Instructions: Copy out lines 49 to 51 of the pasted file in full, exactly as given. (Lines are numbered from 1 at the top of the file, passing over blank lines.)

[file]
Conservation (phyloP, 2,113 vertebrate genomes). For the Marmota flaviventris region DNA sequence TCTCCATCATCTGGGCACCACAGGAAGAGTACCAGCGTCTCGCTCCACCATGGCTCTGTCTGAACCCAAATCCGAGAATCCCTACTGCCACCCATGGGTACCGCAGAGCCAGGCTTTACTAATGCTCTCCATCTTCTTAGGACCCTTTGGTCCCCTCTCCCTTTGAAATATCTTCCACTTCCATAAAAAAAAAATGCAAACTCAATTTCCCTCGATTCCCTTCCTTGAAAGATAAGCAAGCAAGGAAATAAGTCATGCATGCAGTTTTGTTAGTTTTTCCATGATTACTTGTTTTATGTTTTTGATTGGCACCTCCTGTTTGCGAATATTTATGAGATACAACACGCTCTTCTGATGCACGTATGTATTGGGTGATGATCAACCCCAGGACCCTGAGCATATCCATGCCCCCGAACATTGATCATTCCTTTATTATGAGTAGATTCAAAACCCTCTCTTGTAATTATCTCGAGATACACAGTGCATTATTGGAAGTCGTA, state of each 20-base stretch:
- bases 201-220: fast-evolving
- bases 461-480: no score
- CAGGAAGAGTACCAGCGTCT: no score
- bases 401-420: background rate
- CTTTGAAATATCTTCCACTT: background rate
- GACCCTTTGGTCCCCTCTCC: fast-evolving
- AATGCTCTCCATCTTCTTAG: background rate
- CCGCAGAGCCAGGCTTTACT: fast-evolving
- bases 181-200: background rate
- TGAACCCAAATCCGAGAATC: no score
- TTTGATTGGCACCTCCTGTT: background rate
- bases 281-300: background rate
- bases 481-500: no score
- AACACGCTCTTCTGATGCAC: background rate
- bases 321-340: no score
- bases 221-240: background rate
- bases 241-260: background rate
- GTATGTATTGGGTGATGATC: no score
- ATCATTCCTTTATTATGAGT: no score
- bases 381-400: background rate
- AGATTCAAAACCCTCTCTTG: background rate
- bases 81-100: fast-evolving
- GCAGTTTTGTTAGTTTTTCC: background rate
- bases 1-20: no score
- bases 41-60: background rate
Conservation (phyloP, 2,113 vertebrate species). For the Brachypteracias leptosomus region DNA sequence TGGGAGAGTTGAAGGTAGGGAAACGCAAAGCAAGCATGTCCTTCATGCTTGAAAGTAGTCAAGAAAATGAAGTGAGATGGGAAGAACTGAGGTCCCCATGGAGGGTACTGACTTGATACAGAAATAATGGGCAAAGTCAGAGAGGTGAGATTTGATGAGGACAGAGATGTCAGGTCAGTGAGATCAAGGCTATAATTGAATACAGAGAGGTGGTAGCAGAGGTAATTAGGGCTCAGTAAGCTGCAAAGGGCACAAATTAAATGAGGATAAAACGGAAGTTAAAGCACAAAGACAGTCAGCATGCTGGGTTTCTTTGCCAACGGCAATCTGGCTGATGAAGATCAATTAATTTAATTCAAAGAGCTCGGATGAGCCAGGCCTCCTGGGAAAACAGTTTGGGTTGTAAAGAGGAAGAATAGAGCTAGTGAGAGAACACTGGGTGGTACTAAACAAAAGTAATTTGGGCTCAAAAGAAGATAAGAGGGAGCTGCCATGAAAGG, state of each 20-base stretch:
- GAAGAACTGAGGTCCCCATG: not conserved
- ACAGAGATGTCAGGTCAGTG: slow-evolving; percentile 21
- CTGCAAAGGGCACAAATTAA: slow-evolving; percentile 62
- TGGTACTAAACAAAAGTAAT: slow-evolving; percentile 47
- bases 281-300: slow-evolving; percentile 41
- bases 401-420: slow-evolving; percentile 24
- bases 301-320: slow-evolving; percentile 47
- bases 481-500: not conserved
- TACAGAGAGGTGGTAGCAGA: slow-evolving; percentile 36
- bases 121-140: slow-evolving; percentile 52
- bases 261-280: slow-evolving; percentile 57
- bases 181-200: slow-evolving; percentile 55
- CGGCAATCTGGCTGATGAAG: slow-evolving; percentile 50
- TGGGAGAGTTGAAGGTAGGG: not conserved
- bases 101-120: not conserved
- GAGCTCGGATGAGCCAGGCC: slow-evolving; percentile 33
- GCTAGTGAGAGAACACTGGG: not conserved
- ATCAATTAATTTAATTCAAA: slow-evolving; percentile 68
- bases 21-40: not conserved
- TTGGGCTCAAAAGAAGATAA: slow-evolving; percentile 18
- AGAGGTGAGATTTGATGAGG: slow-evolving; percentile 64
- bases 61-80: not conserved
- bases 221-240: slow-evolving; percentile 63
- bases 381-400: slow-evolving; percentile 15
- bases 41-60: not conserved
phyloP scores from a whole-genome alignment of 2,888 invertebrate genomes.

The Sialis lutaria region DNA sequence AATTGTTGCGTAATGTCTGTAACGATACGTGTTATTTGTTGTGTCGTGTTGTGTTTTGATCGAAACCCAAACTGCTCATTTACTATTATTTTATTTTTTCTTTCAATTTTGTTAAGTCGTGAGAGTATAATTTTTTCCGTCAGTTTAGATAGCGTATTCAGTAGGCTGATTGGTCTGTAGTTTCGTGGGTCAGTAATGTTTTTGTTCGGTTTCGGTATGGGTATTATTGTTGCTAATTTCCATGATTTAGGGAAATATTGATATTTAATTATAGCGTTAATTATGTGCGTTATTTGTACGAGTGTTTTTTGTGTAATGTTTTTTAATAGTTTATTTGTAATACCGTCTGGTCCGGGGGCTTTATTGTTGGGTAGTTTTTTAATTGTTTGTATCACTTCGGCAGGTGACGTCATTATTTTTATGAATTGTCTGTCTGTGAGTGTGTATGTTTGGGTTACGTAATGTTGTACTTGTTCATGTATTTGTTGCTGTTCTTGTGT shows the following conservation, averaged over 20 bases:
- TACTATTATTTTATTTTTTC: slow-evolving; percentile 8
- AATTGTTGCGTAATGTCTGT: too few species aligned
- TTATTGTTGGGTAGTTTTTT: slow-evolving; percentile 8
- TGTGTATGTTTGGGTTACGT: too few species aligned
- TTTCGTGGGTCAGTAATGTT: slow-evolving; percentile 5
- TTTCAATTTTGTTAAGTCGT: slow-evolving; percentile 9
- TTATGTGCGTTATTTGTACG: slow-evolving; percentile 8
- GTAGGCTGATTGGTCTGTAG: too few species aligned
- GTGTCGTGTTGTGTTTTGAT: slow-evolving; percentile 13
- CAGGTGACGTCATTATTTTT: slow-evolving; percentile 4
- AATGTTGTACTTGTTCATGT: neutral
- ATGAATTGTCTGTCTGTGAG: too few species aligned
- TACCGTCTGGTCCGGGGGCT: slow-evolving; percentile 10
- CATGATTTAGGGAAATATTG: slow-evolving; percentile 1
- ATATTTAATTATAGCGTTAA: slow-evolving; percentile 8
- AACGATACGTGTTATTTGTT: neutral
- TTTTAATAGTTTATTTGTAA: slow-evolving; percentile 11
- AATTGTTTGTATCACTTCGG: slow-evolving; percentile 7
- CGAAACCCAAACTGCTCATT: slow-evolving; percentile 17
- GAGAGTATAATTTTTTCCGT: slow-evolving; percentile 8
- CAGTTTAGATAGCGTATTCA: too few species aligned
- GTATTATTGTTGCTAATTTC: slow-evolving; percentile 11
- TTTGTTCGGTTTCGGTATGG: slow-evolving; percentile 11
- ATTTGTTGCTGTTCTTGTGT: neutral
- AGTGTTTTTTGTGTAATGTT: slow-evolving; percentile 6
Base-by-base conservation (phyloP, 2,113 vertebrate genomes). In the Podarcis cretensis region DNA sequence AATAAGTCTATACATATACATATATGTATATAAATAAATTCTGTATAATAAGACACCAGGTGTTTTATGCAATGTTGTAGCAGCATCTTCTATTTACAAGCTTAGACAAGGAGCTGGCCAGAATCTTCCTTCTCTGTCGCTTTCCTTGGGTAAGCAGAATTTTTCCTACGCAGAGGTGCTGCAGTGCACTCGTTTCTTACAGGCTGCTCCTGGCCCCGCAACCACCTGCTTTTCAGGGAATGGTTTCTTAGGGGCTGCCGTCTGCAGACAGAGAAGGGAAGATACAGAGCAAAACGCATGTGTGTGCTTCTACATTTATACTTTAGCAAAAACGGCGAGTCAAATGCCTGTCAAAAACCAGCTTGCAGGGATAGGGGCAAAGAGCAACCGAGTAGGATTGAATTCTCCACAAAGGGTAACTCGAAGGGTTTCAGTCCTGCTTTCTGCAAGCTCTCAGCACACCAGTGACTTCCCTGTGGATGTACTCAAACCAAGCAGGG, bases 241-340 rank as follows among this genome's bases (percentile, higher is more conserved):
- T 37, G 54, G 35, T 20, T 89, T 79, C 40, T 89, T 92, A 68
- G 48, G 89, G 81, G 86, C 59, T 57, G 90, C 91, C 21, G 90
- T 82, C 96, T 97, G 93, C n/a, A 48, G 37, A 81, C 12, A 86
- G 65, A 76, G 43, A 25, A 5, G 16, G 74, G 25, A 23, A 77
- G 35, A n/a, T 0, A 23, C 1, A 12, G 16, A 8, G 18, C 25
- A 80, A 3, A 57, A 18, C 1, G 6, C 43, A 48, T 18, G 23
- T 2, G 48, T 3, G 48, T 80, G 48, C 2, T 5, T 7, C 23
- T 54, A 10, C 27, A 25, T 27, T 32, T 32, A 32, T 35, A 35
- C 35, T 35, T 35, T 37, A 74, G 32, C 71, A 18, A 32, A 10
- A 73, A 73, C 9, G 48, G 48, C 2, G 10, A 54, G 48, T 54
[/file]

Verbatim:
- bases 61-80: not conserved
- bases 221-240: slow-evolving; percentile 63
- bases 381-400: slow-evolving; percentile 15